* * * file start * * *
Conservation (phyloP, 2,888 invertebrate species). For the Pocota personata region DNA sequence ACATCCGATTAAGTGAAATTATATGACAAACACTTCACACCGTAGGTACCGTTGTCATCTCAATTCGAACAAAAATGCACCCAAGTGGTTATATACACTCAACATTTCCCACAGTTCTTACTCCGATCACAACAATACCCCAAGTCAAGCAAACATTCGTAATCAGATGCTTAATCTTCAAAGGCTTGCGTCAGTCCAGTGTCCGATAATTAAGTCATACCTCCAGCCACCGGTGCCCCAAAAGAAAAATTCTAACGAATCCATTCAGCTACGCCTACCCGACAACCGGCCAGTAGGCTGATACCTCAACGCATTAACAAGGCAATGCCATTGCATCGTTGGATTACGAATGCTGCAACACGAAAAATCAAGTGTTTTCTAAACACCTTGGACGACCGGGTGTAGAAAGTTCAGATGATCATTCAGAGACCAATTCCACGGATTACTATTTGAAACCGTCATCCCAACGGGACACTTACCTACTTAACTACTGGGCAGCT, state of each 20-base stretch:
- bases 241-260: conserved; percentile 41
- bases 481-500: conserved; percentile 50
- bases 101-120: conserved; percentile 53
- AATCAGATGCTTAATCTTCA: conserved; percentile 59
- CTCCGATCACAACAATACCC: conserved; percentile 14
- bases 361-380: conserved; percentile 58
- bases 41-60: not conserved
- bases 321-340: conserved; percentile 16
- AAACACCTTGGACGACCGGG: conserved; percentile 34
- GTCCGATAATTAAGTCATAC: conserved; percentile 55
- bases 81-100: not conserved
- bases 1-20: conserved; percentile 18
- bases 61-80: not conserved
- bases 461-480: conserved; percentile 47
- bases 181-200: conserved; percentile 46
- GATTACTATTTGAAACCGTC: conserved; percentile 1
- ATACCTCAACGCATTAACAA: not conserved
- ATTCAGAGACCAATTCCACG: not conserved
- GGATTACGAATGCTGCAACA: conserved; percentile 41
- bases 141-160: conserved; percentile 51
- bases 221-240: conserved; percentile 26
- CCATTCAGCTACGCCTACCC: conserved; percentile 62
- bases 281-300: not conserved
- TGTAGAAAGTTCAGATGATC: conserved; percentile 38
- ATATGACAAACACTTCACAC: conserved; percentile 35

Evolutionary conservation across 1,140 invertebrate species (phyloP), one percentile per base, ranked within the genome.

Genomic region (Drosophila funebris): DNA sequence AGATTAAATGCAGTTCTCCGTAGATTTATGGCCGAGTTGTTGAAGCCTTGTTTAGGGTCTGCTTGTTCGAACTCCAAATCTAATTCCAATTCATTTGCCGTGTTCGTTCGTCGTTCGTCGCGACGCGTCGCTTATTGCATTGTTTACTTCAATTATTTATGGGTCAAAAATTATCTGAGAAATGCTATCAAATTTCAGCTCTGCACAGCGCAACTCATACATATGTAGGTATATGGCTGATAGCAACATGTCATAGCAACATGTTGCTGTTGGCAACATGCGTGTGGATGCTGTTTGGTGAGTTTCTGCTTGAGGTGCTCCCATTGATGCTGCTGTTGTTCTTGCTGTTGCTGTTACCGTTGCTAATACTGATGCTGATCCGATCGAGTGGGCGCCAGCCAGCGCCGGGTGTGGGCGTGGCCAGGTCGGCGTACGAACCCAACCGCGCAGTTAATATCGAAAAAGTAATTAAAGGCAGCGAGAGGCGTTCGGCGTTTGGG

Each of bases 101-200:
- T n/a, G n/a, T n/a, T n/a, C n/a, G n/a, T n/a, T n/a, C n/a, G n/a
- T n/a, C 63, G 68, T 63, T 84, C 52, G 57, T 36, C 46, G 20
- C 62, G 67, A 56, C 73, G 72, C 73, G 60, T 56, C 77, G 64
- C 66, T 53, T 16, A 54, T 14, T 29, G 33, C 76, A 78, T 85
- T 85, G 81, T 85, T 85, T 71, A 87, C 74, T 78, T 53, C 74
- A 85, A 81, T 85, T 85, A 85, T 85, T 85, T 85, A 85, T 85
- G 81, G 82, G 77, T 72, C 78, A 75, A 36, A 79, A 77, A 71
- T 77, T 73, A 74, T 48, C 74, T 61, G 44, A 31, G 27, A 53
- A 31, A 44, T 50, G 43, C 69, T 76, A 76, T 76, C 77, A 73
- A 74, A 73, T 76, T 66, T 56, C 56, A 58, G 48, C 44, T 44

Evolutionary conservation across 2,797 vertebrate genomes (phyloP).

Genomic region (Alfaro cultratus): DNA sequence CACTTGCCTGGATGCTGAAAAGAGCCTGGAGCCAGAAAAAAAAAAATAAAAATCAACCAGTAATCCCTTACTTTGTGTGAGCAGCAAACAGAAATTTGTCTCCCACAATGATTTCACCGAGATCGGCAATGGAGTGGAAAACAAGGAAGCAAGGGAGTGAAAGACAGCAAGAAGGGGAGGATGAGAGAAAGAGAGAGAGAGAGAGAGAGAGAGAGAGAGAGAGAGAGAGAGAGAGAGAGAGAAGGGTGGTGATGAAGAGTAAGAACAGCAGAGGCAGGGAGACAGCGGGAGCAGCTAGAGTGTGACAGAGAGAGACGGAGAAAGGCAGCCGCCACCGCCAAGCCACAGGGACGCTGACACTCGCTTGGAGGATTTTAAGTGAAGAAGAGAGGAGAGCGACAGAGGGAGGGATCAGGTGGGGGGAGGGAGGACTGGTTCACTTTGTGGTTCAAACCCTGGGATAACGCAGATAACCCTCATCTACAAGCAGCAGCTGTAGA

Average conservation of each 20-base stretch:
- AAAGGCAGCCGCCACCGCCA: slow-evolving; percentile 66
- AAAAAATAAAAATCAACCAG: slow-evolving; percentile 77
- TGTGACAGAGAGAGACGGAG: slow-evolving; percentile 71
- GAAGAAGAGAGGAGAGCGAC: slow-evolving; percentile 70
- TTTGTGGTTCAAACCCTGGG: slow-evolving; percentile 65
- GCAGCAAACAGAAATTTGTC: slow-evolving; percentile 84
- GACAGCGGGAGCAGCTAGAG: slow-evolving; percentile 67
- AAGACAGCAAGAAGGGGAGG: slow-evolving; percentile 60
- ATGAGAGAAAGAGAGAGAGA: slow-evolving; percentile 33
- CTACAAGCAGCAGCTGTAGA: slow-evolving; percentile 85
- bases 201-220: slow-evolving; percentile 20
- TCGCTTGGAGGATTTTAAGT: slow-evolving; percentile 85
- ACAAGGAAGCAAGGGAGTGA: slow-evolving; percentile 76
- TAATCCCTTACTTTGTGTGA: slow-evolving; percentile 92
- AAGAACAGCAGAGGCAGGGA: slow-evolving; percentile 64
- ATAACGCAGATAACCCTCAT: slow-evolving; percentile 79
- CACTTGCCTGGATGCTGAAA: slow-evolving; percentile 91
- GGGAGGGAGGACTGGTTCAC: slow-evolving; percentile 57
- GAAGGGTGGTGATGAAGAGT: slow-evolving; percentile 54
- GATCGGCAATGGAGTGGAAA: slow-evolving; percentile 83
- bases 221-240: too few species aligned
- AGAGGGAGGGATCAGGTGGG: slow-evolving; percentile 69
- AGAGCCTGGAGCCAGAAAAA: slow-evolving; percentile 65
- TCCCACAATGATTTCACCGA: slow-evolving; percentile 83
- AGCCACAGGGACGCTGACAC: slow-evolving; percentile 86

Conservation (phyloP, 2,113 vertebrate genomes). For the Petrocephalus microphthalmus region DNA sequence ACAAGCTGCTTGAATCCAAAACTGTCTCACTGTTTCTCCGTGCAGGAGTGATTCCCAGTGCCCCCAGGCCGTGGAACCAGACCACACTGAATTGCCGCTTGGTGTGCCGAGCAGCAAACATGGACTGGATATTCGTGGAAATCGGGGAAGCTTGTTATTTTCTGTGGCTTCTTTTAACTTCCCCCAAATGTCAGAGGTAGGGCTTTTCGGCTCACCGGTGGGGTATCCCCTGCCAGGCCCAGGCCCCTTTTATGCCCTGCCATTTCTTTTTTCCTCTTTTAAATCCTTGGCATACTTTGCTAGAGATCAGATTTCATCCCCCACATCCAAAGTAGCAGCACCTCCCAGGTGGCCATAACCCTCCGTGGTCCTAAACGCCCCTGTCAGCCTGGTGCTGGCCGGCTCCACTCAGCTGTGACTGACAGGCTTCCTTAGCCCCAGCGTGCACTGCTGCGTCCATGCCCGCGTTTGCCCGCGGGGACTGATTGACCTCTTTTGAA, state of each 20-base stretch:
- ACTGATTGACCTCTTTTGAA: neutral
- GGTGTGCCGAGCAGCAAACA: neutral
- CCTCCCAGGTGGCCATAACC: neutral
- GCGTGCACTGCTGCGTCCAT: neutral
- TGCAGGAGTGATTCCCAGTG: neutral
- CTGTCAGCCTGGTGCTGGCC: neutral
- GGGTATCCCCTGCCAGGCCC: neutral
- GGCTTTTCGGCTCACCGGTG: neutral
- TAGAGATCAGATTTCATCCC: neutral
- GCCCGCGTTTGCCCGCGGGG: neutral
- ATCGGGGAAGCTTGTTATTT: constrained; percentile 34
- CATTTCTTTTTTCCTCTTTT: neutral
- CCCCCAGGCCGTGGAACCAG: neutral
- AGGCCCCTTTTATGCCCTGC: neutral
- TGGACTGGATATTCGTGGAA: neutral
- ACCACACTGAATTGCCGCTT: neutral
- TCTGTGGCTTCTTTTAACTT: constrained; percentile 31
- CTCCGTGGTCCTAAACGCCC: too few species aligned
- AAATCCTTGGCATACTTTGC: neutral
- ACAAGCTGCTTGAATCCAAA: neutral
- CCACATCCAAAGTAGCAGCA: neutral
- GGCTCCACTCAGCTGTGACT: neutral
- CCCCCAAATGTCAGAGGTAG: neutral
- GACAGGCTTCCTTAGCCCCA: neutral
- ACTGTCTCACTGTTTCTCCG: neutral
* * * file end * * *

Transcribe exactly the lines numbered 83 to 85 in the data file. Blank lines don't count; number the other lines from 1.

- TGGACTGGATATTCGTGGAA: neutral
- ACCACACTGAATTGCCGCTT: neutral
- TCTGTGGCTTCTTTTAACTT: constrained; percentile 31